Research Summary

Electronic screen technology use and connection to nature in Canadian adolescents: A mixed methods study

For Canadian adolescents, as electronic media use increases, connection to nature decreases

Canadian Journal of Public Health
2020

A theory referred to as the “displacement hypothesis” suggests that the “time spent with electronic screens displaces time that young people historically spent engaging in other activities, including going outside.” One objective of this study was to determine if screen time might also be replacing or diminishing young people’s connections to nature.

The study was conducted in Canada and included two strands. A qualitative strand involved 74 youth in focus groups and interviews. A quantitative strand involved an analysis of approximately 24,000 youth responses to a national survey. Findings from both strands were then integrated to (1) explore relationships between connections with nature and the use of electronic screens and (2) to develop evidence-based recommendations for health promotion for adolescents. Canadian youth involved in this research ranged in age from 10 to 18. Some focus group and interview questions related to the youths’ understanding of the importance of connections to nature in their lives. The survey included questions about the youths’ use of electronic screen technology and about connections to nature.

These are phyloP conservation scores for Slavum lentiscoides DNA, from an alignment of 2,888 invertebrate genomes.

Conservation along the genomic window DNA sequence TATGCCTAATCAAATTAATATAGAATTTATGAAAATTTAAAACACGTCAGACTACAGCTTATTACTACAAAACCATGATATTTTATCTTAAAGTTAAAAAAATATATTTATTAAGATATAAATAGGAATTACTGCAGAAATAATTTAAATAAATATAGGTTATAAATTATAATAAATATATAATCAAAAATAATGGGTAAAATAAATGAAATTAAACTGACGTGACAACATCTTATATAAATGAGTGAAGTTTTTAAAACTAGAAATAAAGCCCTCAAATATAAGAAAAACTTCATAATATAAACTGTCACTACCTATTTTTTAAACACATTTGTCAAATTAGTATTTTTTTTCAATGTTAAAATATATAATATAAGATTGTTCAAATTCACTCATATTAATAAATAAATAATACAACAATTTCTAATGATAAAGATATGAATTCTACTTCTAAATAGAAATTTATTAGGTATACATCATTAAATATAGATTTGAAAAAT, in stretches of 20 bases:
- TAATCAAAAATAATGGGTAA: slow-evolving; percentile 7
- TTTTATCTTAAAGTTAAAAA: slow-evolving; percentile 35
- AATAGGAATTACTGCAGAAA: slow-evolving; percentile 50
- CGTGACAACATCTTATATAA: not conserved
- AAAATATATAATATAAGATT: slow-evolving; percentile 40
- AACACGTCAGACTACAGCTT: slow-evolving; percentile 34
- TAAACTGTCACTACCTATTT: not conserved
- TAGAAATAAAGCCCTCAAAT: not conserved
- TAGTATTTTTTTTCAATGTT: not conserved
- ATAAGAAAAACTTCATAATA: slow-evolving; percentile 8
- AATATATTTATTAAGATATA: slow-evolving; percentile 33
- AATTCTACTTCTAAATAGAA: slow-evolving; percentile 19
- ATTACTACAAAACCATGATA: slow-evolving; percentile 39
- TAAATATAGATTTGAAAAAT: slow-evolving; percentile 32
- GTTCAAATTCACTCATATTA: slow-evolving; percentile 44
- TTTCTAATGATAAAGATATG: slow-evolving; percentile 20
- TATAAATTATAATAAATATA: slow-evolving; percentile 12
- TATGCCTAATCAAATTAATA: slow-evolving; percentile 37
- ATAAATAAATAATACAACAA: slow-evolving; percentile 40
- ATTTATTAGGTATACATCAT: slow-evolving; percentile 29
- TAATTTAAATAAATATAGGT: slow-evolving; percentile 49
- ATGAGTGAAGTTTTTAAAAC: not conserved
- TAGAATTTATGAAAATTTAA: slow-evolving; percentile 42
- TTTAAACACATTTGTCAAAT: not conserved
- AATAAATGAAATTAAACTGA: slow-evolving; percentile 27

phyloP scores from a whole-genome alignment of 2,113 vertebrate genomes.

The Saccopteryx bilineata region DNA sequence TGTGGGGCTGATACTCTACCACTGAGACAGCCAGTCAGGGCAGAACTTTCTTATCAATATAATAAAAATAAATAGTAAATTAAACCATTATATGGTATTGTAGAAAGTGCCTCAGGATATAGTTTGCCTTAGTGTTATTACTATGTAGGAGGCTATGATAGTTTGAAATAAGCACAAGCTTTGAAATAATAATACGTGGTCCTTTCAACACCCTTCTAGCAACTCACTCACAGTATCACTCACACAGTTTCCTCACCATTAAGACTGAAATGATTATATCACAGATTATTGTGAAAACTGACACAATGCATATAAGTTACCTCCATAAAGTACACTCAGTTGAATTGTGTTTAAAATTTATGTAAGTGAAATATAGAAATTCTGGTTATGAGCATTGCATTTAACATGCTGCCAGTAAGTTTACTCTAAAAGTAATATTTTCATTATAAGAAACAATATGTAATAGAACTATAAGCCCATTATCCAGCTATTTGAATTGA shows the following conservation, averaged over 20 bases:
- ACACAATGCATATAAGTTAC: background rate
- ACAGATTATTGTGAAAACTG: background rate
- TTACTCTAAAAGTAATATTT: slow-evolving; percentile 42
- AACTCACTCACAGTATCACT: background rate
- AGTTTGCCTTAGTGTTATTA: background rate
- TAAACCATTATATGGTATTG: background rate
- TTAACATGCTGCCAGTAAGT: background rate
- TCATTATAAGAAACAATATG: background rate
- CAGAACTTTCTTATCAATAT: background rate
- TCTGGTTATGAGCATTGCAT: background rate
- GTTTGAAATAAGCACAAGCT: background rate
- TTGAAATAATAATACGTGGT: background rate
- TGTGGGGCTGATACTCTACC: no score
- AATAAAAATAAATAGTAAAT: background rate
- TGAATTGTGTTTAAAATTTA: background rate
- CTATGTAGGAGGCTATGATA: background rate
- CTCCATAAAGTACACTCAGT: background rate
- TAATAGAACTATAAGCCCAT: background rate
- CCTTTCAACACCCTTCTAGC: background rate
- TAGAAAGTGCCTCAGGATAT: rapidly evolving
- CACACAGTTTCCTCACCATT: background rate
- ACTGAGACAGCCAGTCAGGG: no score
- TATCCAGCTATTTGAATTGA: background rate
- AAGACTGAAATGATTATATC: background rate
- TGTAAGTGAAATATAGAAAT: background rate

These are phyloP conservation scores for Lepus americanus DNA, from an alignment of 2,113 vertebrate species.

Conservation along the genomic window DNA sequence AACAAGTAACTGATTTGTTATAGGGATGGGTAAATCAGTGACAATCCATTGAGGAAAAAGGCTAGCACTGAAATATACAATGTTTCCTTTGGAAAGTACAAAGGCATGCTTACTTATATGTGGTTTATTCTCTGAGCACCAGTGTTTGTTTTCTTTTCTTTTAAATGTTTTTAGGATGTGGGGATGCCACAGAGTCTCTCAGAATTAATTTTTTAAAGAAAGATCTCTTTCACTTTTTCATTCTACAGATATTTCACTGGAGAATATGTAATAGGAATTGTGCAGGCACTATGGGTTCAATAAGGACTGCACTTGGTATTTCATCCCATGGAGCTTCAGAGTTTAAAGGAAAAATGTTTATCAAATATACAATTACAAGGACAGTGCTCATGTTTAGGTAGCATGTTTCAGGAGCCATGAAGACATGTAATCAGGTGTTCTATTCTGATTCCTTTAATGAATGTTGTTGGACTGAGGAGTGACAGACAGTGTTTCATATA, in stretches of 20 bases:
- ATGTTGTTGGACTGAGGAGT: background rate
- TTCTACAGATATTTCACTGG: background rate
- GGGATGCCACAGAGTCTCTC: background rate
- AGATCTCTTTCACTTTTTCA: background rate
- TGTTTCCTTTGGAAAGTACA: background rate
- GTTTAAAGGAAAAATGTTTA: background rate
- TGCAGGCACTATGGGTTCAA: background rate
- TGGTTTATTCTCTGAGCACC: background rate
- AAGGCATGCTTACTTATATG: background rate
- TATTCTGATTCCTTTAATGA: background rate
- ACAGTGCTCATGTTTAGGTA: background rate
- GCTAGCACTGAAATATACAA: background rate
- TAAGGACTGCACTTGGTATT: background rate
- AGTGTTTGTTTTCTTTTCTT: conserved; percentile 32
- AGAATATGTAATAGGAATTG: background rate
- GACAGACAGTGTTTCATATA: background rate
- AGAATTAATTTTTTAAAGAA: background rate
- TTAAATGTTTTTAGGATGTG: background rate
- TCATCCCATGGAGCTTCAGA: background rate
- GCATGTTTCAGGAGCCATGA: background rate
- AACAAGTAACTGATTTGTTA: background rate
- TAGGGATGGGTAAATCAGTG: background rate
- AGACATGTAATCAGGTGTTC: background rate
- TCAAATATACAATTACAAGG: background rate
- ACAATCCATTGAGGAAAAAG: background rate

Survey responses showed that 60.4% of boys and 62.7% of girls felt that feeling connected to nature was important in their lives. For both boys and girls, these percentages decreased with age. Survey responses also showed that the use of all forms of electronic screen technology increased with age. There were some gender differences in screen use, with girls reporting more frequent daily texting, social media use, and instant messaging than boys. Boys, on the other hand, reported more frequent video game use and watching TV programs, movies, and videos. For both boys and girls, as electronic media use increased, the importance of connections to nature decreased. Themes emerging from the overall data showed that (1) Canadian youth often preferred the use of electronic screen technology over being outdoors in nature; (2) the use of electronic screen technology tends to be addictive; (3) some youth perceive indoors as safer and more comfortable than outdoors; and (4) temporary disconnection from electronic screen technology may lead to positive experiences with nature.

This research suggests that “exposures to electronic screen technology may be related to declines in the importance of nature in the lives of young people.” Three specific recommendations for intervention are offered: re-frame adult-driven fears about being in unprotected environments; teach young people how to be comfortable in outdoor environments; and provide opportunities for youth to disconnect from electronic media for a period of time in a natural environment. Implementation of these recommendations can potentially increase connection with nature and exposure to nature which, in turn, could enhance the mental health of young people.